It’s been nearly eighteen months since Governor Cuomo signed legislation to legalize medical marijuana, and with only a few weeks left before the Compassionate Care Act is due to take effect, the five companies licensed to grow and sell cannabis are rushing to meet the deadline.
The legislation, which has been derided as too restrictive, allows for five growers to stock twenty dispensaries throughout the state’s 55,000 square miles. Under the law, a dispensary can carry up to five different “brands,” or strains of cannabis.
The five companies — Columbia Care, Bloomfield Industries, Etain LLC, PharmaCann LLC, and Vireo Health of New York — have had about four months since being awarded their licenses, on July 31, to set up grow facilities, plant seeds, and harvest their crop. It takes roughly that same amount of time for a cannabis plant to reach maturity.
“I think it’s definitely an ambitious timeline, but one we’ve been able to keep to,” says Hillary Peckham of Etain LLC. She says her company is on schedule, planning to open all four of its dispensaries — in Albany, Ulster, Westchester, and Onondaga — on a rolling basis from the beginning to the end of January. Etain’s final products, grown out of a 12,000-square-foot greenhouse north of Saratoga Springs in Warren County, are ready for distribution and awaiting approval from the Department of Health, Peckham says.
The law mandates that each dispensary carry at least two specific brands of cannabis: one with a high ratio of CBD to THC, such as 20-to-1, says Peckham, the other with a 1-1 ratio. THC is the chemical compound — or cannabinoid — that bears most of a marijuana plant’s psychotropic properties, whereas CBD, while also a cannabinoid, has a wide range of medical uses as well and doesn’t cause a user to feel high.
Etain is expecting to carry one additional brand in addition to the two mandated, all of which will come in different forms for consumption, says Peckham. “We’ve been manufacturing vaporizing pens, tinctures, sprays, and pills,” she says. “We’ll roll more out as the program develops and we have more patients and can expand what we can offer.”
Because some strains take longer to grow than others, Peckham says, Etain began by focusing on those with shorter life cycles in order to meet the January deadline. “You have to guarantee that you’ll grow those strains or produce those brands for one year,” she explains. “We always expected it to be a small program. To start small and build, that’s what I expect to happen in the next year. This is uncharted territory — we planned for that.”
Meanwhile, Vireo Health is also on schedule to open its first dispensary in White Plains by the beginning of January. “We’re firing on all five cylinders, doing our best to get [the dispensaries] open as soon as possible,” says Stephen Dahmer, the company’s chief medical officer. “We’re going to plan on lower numbers and just focus our efforts on educating physicians and in the long run increasing numbers and access.”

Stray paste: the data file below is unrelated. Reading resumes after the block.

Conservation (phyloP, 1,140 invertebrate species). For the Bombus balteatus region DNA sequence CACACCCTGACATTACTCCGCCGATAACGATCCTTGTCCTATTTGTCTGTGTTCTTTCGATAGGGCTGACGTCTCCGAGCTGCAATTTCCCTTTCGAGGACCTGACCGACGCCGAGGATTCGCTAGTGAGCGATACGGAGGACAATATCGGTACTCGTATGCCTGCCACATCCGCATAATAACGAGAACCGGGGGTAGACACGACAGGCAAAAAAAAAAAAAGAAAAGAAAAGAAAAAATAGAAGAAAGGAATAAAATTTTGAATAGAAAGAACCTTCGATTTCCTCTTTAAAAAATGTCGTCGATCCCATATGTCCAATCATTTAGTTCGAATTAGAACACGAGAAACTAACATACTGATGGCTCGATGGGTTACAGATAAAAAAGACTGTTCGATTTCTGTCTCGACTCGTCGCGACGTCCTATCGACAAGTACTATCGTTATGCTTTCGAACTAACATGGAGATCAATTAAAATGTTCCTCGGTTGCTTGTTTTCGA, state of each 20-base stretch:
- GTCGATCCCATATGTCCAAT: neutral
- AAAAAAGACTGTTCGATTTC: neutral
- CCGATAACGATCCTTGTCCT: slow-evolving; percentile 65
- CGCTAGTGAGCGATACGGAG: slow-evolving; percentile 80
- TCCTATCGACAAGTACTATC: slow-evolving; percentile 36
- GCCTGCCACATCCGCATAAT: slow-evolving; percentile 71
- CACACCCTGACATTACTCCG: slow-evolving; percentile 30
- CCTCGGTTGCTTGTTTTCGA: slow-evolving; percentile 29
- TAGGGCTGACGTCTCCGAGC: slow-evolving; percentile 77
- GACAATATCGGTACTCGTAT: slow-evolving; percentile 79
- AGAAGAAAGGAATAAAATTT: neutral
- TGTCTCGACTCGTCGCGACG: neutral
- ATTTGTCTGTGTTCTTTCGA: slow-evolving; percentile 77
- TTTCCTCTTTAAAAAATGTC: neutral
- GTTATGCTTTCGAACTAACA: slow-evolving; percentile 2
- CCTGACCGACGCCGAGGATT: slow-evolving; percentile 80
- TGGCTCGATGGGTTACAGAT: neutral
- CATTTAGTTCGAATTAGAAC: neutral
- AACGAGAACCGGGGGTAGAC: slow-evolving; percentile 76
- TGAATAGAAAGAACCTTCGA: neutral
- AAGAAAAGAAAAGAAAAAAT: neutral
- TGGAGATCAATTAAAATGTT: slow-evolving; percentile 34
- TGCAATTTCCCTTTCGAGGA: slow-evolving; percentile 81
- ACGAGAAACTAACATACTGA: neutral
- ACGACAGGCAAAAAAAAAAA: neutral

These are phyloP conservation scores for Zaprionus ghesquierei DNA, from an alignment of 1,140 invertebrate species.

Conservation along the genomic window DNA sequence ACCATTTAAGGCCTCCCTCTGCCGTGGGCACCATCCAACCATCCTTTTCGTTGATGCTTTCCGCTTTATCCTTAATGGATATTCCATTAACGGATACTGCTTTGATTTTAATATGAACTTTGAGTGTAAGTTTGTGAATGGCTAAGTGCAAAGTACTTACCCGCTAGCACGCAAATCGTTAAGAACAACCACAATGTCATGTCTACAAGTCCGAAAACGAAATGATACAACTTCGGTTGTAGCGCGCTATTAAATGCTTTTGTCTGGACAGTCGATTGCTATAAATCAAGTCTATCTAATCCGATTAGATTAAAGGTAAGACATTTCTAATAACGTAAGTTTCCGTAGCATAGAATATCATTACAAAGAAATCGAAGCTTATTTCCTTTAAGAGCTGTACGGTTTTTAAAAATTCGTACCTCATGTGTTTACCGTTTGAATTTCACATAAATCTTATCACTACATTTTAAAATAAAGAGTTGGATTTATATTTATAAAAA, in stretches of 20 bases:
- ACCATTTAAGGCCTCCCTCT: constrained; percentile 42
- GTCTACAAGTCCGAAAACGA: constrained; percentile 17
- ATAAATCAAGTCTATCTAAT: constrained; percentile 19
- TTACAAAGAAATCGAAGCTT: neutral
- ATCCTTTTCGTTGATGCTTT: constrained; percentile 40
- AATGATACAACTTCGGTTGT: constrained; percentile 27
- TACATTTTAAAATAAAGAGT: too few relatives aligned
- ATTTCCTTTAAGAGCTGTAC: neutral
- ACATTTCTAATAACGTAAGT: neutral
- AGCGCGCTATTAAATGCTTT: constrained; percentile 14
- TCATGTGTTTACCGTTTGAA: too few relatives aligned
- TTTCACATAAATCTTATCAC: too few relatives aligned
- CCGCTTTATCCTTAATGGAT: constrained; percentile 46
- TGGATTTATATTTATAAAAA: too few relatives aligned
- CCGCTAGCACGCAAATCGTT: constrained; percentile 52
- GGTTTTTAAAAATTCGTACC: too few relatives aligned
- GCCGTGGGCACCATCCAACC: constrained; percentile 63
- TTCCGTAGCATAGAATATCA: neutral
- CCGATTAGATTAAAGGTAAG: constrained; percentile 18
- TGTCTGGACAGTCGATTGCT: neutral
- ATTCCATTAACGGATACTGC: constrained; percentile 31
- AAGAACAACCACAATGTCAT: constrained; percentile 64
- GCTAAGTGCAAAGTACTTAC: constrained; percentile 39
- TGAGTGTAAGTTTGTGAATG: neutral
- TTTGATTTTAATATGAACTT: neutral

Future expansion of the law will be a joint effort, says Dahmer. “Much of the effort has been grassroots, patients pushing for legislation. In the future, it will be a combination of grassroots efforts continuing and…more physicians coming out in favor of medical cannabis, moving the industry forward.”
The company is in the process of testing its products through the New York State Department of Health while also training staff members to make sure they’re able to answer patient questions once the dispensaries open for business.
Nicholas Vita, CEO of Columbia Care, has also confirmed that the company’s first dispensary will open by January 5 in Union Square. Columbia Care’s Rochester and Plattsburgh “pharmacies,” as Vita calls them, will open in mid-January; a Riverhead location will open at the end of that month.
Bloomfield Industries and PharmaCann LLC did not respond to requests for comment.
State officials have predicted that patients who qualify for medical marijuana will likely spend between $300 and $1,000 per month for treatment. Roughly 500,000 patients around the state qualify under the ten conditions covered by the Compassionate Care Act, including cancer, epilepsy, and AIDS. The Department of Health has yet to release the number of those actually registered with the program. The Voice reached out to the department and will update this story if they respond. Cannabis medicine will be priced by the Department of Health and will not be covered by insurance.
New York is on the cusp of welcoming a brand-new, unprecedented industry to the state, says Diane Savino, the state senate sponsor of the Compassionate Care Act. “We need to examine the real size of the program. We’re creating an industry where we restrict not only where you can operate but who you can sell to,” she says. “If you’re a license holder now, you carry the entire risk of this experiment in New York State.”